My Book of Wishes


My Grampa made it there in spirit.

My Book of Wishes | A Practical Wedding

A month before we got married, I started a journal I call the Book of Wishes. One day on my lunch break I started a list: I’m going to finish a book. I want to train for a marathon. A Dog! We need a dog! And, highlighted in big letters at the very top: I wish that my grandparents are well enough to enjoy my wedding day

On Thursday, June 19th, Ryan and I packed our car and drove to our wedding venue to get ready for the big day. I got my very first French manicure. Before we left our condo, I slipped two postcards in the mail for my grandfather Fred. We’d gotten the news that he wasn’t able to travel to join us, so I wanted him to know that we were thinking of him.

The sky was glorious. My parents came bearing food, decorations, candles, framed photos of my grandparents, in-laws, friends and family—and a big, beautiful chuppah. My big brother flew out from Hawaii and got right to work creating block prints with our initials on them. My in-laws hosted us all at their beach condo, and we ate pizza and watched the sunset over the ocean. Our dear friend Judi showed up with a carload of amazing decorations for the big day—green and blue mason jars, shells, burlap, vases, jewelry for me to borrow. Ryan’s brother and sister-in-law were there too, and my sister-in-law Shelby was already on her way to join us. It was Thursday and I felt a new, wonderful sense of peace. So many of my favorite people were already beginning to gather. Our lives were buzzing with love—and not just our own. Since getting engaged I’ve begun to notice how quickly love multiplies, and what a relief that is.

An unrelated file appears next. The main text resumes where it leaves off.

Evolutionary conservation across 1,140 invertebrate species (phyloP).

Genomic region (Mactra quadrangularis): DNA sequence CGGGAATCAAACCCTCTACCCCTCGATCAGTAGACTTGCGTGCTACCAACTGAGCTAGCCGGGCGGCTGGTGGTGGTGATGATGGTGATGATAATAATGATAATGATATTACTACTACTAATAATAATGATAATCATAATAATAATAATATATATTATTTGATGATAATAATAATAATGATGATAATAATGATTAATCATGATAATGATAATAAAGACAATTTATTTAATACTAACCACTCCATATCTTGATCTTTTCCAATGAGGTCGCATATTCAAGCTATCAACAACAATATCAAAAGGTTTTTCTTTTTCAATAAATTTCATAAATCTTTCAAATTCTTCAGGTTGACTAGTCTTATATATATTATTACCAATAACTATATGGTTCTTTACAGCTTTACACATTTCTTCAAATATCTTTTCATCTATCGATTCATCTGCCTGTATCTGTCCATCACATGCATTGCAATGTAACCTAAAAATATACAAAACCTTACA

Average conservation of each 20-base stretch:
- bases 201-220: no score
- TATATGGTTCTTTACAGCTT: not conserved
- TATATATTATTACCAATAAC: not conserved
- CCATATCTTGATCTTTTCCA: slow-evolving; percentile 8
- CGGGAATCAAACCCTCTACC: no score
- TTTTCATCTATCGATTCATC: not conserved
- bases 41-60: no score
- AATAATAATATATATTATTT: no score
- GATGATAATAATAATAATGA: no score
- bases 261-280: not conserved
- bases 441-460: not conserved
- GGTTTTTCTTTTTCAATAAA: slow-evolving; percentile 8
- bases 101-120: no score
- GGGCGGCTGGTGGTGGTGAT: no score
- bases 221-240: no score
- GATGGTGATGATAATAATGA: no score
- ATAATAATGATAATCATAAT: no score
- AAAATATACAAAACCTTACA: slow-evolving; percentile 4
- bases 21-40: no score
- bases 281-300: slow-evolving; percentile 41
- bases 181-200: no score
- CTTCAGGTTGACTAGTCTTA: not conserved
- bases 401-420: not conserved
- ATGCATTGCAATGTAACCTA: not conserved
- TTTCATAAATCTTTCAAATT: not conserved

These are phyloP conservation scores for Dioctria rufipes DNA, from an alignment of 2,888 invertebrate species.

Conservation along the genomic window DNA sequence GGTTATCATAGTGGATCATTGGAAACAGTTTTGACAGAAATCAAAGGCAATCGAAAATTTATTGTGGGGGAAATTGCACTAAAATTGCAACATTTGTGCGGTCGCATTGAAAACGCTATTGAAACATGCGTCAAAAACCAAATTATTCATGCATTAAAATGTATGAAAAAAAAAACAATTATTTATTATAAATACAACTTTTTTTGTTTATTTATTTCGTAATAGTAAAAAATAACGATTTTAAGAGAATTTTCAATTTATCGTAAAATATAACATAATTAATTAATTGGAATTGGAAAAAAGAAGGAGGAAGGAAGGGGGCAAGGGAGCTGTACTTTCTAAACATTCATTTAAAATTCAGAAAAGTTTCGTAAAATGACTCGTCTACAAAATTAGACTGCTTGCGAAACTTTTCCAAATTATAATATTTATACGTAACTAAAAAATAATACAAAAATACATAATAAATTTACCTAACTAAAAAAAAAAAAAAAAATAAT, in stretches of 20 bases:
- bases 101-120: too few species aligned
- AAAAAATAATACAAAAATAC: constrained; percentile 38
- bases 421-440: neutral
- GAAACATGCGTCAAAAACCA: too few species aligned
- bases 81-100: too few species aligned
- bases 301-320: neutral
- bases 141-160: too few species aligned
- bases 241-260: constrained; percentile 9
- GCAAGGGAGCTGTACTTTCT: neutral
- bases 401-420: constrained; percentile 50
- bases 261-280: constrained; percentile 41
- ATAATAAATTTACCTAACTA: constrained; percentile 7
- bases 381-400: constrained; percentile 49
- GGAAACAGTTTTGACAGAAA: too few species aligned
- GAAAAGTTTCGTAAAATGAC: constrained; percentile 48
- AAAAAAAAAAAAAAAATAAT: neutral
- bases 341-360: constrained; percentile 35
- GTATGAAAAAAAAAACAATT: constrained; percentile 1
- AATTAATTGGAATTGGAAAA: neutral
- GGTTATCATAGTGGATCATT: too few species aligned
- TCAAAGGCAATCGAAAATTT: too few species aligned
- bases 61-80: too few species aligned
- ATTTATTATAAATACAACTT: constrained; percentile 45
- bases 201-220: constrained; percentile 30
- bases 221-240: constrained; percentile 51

Friday morning, June 20th, our friends started to arrive, starting with Laurel, my best friend since womb, this wonderful woman who had collected all the dog doodles I’d made over the years and created a huge, beautiful, life-size dog out of cardboard. Tiffany and Dumi arrived soon after, best friends, sisters really, both armed secret stashes of flowers and confetti. I was walking over to join them when my parents pulled me aside quietly to share the news: my ninety-one-year-old grandfather Fred, who had for the past year been planning to join us on the big day, had passed away that morning.

We stood under the shade of a big tree. Grampa had not been well for some time. He had a sturdy and proud disposition; he was an engineer. My grandfather was a man of clear and direct expression. When Ryan and I got engaged on Christmas Eve 2012, I remember that when we shared the news with Grampa Fred, he smiled, but didn’t seem surprised. As the night wore on, I started to wonder if he’d really heard what we’d said. And then, a few hours after dinner, while all of us cousins were in the dining room, he walked in and approached Ryan, speaking (nearly shouting), “Ryan, I’d like to see you in my office.” We all watched as Ryan followed him down the hall and they shut the door behind them. I was astonished—and, I have to say, flattered. Their private conversation made our big news seem more official—more important.